In the life of an epically successful series, there often comes a collection of childhood stories that helped make the characters what they are. Now it's Miss Peregrine's turn with TALES OF THE PECULIAR, a collection of stories ("edited" by a series character) essential to the upbringing of children with deep secrets and unusual powers. One tale, concerning an ill-fated relationship between peculiars and cannibals, teaches the wisdom of being content with what you have. Another tells of a man who seems to be turning into an island. There's also an origin tale of the first "ymbrene" -- bird-women like Miss Peregrine who create loops in time to protect peculiars -- and lots more pearls of wisdom in strange, sometimes sad, and often sweet stories.

Is it any good?

Fans of the Miss Peregrine series will love this collection of "childhood tales" involving time travel and unusual powers, but if you've somehow missed the craze, this isn't a bad place to start. Author Ransom Riggs offers the collection of tales no peculiar child should be without -- while warning all others to stay away, making it all the more irresistible.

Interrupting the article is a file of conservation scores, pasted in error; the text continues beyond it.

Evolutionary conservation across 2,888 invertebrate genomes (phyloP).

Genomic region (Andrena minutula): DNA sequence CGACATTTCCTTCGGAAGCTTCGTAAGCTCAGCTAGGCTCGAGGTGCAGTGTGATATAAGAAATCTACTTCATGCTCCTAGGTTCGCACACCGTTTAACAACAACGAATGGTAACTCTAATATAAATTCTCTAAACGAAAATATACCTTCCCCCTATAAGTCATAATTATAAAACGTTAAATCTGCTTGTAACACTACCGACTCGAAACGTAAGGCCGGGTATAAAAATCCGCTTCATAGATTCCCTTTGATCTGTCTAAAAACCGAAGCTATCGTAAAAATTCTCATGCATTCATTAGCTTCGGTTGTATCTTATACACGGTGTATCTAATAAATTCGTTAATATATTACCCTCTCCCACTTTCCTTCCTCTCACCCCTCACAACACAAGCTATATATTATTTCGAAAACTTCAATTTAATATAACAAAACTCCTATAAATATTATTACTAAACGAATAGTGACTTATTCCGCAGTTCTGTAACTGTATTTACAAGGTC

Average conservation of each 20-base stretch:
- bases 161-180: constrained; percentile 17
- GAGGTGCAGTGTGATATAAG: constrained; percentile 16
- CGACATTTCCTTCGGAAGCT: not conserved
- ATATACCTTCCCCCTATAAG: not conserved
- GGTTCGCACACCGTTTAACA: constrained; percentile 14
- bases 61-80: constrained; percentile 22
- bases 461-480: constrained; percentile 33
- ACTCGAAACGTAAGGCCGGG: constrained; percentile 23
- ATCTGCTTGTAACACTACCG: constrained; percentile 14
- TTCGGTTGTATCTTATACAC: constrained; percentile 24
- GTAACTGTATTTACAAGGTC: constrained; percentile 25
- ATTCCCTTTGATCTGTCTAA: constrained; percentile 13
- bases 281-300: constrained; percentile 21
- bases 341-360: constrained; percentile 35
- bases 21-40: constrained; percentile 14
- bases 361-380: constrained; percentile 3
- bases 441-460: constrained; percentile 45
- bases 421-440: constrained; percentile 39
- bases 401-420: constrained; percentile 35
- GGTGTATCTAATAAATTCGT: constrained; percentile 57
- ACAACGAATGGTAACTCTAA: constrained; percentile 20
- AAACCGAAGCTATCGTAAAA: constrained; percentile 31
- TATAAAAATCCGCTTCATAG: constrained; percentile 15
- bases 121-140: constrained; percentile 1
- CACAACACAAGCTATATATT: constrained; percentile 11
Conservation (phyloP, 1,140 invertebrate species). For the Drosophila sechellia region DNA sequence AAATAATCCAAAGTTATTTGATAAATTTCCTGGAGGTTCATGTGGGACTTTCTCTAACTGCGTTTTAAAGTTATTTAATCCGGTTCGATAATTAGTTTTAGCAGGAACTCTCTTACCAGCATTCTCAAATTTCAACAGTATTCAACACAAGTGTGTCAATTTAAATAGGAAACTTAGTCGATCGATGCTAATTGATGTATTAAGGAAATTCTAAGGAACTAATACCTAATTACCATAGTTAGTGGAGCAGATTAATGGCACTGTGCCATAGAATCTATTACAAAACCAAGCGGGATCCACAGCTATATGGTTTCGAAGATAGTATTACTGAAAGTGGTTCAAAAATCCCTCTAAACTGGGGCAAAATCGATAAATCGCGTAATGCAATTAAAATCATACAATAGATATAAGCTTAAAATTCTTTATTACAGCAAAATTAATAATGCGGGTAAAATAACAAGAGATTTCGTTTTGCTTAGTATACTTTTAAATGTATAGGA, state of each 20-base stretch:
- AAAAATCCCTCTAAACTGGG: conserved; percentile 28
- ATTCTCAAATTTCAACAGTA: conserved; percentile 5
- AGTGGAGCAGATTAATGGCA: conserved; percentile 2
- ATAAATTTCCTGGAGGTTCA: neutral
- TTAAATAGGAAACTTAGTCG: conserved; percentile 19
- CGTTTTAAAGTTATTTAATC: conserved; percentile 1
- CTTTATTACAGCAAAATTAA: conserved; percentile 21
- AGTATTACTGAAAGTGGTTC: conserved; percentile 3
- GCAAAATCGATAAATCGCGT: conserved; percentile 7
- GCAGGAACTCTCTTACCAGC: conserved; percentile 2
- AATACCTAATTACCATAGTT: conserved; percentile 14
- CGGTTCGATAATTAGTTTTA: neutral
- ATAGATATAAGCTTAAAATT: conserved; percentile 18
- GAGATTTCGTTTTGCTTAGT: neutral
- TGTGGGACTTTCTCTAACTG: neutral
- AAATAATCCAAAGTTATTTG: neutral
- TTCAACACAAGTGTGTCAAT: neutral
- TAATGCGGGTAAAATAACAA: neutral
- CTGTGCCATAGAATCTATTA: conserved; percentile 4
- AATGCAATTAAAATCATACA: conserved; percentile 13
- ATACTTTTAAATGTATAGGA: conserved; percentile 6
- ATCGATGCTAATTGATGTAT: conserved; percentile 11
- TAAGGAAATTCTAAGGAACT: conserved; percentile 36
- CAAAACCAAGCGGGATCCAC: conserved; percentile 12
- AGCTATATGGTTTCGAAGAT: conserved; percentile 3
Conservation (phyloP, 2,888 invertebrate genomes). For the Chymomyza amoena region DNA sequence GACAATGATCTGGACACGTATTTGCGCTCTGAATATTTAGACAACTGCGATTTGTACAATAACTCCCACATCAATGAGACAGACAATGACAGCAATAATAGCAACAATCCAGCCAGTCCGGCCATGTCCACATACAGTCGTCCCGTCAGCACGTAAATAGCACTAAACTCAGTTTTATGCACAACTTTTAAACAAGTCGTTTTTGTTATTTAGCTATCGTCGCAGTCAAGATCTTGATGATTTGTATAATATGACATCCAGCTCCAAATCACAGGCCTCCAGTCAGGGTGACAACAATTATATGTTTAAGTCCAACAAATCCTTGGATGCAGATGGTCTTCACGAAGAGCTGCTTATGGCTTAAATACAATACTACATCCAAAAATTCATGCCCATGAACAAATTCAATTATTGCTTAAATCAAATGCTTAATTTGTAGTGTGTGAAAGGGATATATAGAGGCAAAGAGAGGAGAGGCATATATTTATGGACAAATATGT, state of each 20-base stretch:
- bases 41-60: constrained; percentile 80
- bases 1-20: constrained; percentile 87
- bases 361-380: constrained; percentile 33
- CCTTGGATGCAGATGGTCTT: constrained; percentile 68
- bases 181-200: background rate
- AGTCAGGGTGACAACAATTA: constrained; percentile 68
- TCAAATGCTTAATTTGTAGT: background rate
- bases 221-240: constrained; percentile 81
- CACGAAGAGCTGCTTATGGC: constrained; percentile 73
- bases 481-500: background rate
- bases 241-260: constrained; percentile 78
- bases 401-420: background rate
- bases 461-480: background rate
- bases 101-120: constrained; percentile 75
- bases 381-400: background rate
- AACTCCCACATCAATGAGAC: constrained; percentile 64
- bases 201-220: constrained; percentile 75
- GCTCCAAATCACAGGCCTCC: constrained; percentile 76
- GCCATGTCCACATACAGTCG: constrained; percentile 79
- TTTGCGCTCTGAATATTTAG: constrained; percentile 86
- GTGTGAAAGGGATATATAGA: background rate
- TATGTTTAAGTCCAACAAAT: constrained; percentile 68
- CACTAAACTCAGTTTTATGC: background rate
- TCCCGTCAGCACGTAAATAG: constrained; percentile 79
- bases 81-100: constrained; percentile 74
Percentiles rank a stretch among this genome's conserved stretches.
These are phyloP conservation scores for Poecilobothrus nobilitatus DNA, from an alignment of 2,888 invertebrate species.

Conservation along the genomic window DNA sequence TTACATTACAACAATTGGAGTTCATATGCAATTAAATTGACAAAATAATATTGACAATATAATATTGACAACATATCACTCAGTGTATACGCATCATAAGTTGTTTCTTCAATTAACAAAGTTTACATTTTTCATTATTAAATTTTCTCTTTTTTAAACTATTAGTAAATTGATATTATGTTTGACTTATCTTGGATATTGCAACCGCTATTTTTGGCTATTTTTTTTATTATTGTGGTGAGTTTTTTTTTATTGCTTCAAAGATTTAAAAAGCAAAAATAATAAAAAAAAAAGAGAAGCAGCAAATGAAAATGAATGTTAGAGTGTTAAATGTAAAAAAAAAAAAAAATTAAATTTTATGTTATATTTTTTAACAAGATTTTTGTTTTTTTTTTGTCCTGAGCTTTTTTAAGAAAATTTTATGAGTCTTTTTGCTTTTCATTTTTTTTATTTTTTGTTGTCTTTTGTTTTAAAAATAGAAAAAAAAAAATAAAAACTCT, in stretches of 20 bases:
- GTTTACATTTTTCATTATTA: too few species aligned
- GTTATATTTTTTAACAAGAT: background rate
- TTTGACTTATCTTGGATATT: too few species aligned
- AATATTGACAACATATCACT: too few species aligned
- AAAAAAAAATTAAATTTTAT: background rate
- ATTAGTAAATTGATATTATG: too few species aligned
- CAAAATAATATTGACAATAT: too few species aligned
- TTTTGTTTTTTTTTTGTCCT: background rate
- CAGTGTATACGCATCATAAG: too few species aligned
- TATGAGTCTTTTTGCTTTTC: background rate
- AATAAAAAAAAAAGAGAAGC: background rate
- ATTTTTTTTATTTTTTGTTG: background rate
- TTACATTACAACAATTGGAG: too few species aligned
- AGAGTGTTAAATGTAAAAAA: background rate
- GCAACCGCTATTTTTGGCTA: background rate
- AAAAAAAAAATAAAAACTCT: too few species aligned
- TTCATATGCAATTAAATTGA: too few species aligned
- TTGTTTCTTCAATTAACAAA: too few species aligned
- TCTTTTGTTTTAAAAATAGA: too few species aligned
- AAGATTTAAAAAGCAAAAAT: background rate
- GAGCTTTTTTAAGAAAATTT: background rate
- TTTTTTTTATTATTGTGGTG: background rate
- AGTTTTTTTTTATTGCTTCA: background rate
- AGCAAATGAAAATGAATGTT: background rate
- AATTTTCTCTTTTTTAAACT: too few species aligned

In contrast to the original series, which used lots of strange vintage photographs to help tell the story, Tales of the Peculiar begins each installment with an evocative black-and-white image by Andrew Davidson.

Talk to your kids about ...

  • Families can talk about the trend of books claiming to be the stories read by fictional characters. Do you think reading Tales of the Peculiar helps you understand the characters better, or is it just more fun in a well-drawn fictional world?

  • Some Tales of the Peculiar involve alternative endings, especially when the narrator doesn't like the original one. What stories can you think of that would be a whole lot better with a different ending? 

  • Why do you think time travel is such a popular theme in storytelling?